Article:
In defense of device specific design

Apr 30th, 2021
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  1. So, in the context of million dollar revenue companies that are contributing to educational culture andust like culture in general today: I think that it's really important to center user experiences when you're designing a product.
  3. So if that means that you are designing a product for someone who is experiencing your platform on mobile (maybe they're sitting on a couch or in their a train, or in the backseat of a car.) That's one context, or if they're sitting in front of a computer (which means they're probably at a desk and they might have a pen or a pencil or a window next to them and they're static stationary) those are two very different experiences to design for.
  4. So while it is physically possible to just stretch the work, be it media content interactive content, a static website an app or something with controls, when you do that –and you take something that was designed for one type of physical device, like a computer, in mind, and you just try to kind of shoehorn it into another device, be it a mobile phone or an AR experience or anything else, what you're going to get is an inferior experience, users who know that this is inferior experience that’s not valuing them or the context that they're using the app product in, lower engagement and less because of that less money, either from subscriptions or advertisers or whatever the monetization negative impact on revenue because the revenue is always based relies on engagement. (*and user trust)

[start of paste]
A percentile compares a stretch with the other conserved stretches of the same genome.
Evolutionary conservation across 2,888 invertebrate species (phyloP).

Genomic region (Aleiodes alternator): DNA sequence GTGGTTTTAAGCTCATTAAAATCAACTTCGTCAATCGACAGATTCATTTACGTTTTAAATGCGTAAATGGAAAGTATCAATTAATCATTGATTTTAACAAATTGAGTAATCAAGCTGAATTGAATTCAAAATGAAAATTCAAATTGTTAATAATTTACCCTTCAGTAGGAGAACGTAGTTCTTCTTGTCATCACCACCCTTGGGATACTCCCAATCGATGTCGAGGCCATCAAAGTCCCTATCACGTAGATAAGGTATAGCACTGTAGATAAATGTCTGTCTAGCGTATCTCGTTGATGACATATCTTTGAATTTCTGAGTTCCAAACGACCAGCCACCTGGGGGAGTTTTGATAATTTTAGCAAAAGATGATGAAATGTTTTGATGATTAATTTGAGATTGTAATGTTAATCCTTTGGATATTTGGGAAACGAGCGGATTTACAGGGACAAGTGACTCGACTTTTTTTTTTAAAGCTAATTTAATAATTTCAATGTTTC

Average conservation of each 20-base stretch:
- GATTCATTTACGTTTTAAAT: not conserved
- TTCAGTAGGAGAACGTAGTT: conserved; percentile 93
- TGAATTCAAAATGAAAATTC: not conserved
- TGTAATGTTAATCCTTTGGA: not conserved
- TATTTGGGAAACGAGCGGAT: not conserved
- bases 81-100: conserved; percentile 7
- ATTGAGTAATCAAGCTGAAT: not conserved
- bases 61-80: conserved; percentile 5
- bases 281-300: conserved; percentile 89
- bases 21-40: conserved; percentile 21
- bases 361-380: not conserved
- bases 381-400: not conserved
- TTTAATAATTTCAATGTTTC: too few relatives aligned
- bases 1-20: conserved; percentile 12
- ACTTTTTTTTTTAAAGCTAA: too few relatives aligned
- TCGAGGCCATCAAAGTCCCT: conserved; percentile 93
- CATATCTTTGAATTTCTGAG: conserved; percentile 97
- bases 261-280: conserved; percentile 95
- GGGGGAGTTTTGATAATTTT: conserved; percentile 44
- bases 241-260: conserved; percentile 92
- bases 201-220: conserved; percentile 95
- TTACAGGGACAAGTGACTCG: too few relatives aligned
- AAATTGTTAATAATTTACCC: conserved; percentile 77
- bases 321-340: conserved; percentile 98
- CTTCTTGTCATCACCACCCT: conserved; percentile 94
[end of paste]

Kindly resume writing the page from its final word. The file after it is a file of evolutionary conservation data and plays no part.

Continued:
6. So often when I talk about these things, I feel really held back by this perspective that it's me who's not understanding how to use (digital) products, or that I'm stupid or that users are stupid. I really would advise everybody to get away from that type of thinking and think more about how can we make things more accessible, how will we make things more useful, and how can we actually center the usability, and the beauty of designing every single experience (*for the unique format it’s in) rather than just saying, “Oh, while things are imperfect people can figure them out. *and if they can’t figure them out, they’re irrelevant.”
  7. I really don't think that that sort of perspective of putting the onus on the user is a competitive advantage when it comes to designiung the future of our technological infrastructure at all.
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